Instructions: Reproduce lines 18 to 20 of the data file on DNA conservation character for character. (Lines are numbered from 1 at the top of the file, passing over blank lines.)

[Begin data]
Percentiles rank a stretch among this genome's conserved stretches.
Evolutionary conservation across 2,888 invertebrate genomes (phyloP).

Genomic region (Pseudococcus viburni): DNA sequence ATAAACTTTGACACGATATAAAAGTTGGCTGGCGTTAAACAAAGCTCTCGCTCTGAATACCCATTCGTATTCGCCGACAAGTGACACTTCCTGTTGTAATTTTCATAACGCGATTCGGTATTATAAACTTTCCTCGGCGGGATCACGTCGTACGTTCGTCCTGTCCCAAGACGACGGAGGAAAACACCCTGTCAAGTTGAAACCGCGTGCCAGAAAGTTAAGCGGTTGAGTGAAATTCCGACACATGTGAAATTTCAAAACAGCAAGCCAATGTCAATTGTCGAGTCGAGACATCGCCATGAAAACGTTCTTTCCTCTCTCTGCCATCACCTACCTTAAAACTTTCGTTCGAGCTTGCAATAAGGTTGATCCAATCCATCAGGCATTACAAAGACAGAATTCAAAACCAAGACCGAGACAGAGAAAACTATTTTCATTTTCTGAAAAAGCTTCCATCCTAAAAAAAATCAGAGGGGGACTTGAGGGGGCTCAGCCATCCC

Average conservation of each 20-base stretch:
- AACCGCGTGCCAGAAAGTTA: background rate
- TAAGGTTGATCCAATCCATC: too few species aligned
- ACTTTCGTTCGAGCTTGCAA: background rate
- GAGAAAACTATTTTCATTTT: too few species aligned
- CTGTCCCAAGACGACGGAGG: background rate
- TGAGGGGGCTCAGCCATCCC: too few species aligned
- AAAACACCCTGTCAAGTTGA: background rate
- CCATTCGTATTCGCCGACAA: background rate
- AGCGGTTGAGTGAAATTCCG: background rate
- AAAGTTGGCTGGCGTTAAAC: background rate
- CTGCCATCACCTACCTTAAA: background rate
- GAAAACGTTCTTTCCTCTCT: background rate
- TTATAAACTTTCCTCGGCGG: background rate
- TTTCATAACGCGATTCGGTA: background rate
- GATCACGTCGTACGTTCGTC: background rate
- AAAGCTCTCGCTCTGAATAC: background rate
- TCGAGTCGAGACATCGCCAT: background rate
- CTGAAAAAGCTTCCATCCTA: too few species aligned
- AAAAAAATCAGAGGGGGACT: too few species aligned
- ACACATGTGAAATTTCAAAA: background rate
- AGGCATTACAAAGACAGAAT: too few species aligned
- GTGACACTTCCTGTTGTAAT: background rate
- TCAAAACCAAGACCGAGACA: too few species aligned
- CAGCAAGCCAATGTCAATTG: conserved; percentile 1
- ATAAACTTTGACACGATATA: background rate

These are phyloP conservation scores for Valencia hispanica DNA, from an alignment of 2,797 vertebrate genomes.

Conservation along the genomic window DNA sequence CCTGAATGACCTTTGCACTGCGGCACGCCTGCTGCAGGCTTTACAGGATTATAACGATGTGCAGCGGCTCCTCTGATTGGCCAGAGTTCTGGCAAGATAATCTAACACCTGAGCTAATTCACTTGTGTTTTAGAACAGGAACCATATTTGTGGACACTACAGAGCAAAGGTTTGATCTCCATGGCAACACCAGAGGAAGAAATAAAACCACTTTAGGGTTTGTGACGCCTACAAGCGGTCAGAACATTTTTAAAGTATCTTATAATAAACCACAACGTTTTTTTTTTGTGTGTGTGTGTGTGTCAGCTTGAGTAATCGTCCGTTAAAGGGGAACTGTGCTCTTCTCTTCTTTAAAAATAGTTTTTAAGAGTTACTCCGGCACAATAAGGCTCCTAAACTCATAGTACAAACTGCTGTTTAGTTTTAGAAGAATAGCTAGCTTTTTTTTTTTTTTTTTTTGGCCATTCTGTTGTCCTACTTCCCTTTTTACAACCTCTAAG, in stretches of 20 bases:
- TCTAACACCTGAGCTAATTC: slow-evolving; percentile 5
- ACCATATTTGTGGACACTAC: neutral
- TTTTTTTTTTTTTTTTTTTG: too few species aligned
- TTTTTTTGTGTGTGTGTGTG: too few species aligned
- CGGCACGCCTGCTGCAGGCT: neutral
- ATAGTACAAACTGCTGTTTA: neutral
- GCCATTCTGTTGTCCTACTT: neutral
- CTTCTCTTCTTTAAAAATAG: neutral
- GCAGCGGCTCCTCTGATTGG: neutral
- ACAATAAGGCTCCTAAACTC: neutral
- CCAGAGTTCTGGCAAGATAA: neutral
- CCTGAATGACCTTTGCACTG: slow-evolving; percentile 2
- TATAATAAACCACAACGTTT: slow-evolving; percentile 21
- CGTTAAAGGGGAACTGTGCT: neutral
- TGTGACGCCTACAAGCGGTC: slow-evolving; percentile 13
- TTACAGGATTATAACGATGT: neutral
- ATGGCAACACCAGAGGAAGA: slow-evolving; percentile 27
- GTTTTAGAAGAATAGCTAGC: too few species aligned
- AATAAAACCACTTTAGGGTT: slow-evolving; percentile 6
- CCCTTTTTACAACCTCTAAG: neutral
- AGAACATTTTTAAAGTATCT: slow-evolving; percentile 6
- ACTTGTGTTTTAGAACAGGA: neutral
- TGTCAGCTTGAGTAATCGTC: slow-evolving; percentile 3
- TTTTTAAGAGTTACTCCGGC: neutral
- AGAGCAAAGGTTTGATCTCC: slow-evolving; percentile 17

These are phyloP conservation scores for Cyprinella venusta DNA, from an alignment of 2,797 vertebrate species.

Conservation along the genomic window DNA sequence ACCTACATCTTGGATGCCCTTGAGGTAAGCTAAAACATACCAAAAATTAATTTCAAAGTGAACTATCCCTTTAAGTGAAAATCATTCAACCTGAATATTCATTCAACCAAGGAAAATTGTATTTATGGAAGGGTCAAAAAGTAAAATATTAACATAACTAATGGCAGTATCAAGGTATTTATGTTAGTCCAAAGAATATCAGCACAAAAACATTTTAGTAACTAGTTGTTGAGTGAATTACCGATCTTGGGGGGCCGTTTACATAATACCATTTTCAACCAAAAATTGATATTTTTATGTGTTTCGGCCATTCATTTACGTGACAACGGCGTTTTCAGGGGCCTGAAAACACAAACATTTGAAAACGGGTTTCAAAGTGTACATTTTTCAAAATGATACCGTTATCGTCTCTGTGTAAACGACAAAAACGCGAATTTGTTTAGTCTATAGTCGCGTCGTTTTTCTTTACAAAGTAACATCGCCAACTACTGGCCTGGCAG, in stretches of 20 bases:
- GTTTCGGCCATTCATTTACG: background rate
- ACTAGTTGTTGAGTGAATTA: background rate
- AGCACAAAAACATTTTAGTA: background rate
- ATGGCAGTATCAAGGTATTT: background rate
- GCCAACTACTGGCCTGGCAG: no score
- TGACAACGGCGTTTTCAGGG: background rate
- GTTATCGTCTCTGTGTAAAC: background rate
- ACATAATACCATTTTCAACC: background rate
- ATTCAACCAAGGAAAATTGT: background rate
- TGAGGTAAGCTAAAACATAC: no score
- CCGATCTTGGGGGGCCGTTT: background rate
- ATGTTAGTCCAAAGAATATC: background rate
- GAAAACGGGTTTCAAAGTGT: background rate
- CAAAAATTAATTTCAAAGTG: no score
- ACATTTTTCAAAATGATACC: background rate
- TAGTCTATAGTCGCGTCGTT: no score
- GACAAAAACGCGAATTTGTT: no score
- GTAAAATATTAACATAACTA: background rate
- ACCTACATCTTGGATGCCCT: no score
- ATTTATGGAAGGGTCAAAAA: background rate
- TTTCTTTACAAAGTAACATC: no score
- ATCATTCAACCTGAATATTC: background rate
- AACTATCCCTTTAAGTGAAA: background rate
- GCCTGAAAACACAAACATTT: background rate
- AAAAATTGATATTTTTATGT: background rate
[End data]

- TTTCATAACGCGATTCGGTA: background rate
- GATCACGTCGTACGTTCGTC: background rate
- AAAGCTCTCGCTCTGAATAC: background rate